With a location in central Florida known for its temperate climate throughout the winter and just an hour or so away from the major theme parks of Orlando, the campgrounds in Ocala National Forest are almost always at capacity. Unlike many forests, the winter months are extremely busy as visitors come to see the snowbirds that have traveled down from northern climates to enjoy extended stays and hibernate in the warmth of Florida’s sunshine. Except for brief downtimes in September and May, the forest is constantly home to nature lovers — more than three million each year — though human impact on the forest is contained to reduce negative effects on the land.
“We are unique in the fact that we can attract visitors throughout the year,” Davis says. “We have a fabulous volunteer program, and we couldn’t run the forest throughout the winter without our 70 volunteers. There have been years when we actually had to turn away people as volunteers because we had too many. People like to be able to come and camp out in our warm climate during the winter and still be close enough to take a day off to visit the other attractions in the area, like the theme parks in Orlando and area beaches.”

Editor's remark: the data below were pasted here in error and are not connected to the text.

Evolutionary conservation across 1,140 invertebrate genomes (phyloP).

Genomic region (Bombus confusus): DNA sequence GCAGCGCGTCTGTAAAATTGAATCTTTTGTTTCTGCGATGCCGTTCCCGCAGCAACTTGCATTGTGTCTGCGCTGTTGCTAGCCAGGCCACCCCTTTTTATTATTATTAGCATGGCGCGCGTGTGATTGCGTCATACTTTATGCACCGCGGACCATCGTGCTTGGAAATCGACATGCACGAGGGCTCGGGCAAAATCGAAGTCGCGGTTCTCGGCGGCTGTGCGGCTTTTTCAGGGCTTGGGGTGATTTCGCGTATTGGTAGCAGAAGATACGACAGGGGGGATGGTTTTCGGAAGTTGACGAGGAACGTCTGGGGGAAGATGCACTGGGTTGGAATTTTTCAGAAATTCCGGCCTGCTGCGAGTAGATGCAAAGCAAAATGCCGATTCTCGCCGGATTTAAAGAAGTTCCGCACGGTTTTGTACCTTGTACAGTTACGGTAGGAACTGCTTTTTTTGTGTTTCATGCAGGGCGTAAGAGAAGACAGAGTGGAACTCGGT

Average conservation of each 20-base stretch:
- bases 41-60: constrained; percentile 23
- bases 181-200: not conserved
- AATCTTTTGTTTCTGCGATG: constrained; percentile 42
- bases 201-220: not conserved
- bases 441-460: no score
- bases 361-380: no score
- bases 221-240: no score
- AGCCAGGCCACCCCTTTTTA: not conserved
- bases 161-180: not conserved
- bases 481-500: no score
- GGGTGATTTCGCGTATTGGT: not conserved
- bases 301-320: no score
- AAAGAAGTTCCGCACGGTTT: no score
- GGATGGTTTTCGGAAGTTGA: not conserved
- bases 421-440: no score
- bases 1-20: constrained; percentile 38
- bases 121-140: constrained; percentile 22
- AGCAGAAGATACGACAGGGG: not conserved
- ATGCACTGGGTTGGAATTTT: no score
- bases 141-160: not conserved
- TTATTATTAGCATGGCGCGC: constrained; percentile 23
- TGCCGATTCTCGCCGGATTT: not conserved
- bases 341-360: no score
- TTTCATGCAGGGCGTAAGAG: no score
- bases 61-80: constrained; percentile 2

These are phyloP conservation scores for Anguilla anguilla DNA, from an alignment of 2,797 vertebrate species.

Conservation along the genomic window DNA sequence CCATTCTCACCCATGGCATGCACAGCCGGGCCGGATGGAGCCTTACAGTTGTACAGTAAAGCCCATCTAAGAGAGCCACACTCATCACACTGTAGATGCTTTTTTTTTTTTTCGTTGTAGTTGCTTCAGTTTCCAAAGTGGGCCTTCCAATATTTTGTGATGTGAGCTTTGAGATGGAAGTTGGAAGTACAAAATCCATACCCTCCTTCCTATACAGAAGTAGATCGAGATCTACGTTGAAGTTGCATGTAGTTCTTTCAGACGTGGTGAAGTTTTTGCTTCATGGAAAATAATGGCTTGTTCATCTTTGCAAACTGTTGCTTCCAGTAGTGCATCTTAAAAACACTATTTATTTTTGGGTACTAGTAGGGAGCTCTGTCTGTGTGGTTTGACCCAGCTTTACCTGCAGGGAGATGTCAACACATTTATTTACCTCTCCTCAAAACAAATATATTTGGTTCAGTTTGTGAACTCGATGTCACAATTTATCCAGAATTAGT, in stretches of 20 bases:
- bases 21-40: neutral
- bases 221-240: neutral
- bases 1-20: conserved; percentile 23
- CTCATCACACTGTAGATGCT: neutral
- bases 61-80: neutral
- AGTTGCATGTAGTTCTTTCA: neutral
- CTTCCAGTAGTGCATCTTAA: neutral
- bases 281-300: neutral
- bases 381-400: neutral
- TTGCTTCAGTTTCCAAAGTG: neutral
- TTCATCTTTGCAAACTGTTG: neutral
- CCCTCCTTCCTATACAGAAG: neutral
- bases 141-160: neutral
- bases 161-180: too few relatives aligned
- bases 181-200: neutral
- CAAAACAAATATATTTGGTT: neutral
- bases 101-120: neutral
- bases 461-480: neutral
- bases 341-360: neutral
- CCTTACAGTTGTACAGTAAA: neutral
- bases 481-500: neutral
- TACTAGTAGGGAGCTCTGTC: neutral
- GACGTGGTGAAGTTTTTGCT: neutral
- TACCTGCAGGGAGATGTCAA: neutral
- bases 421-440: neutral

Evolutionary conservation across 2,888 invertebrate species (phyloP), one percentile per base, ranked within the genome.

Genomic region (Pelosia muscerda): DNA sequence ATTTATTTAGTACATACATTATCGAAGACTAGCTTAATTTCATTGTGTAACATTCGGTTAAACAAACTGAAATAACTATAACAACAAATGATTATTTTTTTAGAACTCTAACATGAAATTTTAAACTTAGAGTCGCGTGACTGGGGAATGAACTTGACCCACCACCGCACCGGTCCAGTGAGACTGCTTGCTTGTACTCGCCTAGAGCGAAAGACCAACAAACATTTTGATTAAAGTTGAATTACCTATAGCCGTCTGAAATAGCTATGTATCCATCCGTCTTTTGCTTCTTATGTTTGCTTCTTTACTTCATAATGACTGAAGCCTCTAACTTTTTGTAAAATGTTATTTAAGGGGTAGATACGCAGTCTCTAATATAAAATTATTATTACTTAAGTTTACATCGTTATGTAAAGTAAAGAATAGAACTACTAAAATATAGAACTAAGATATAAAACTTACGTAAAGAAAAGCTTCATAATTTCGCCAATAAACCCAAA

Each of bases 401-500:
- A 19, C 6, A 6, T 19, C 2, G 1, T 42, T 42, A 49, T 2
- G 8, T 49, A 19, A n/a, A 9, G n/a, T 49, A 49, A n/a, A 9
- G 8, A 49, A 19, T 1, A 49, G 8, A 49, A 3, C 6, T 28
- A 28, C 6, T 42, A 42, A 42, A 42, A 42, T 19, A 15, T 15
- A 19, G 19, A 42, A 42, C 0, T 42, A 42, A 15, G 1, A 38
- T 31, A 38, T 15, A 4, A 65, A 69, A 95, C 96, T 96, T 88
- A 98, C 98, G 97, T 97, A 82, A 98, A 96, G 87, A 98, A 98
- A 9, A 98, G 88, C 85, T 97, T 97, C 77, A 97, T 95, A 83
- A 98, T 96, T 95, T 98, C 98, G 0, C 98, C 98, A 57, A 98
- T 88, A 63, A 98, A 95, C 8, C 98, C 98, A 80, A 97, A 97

The unparalleled opportunity to gaze 30 feet down into tranquil, blue waters to witness the beginning of an underground cave or to nervously keep tabs on an alligator slowly meandering down a river with his huge eyes staring at you are distinctive thrills that create a memorable experience at Ocala National Forest. “Some of the best pictures that I have taken in my life have been in this forest,” Esposito says. Whether they are photos for the scrapbook or memories that you will never forget, images of Ocala National Forest have a way of staying with you long after you leave.
Kimberly Button is a freelance journalist from Orlando, Florida. See her work at www.kimbutton.com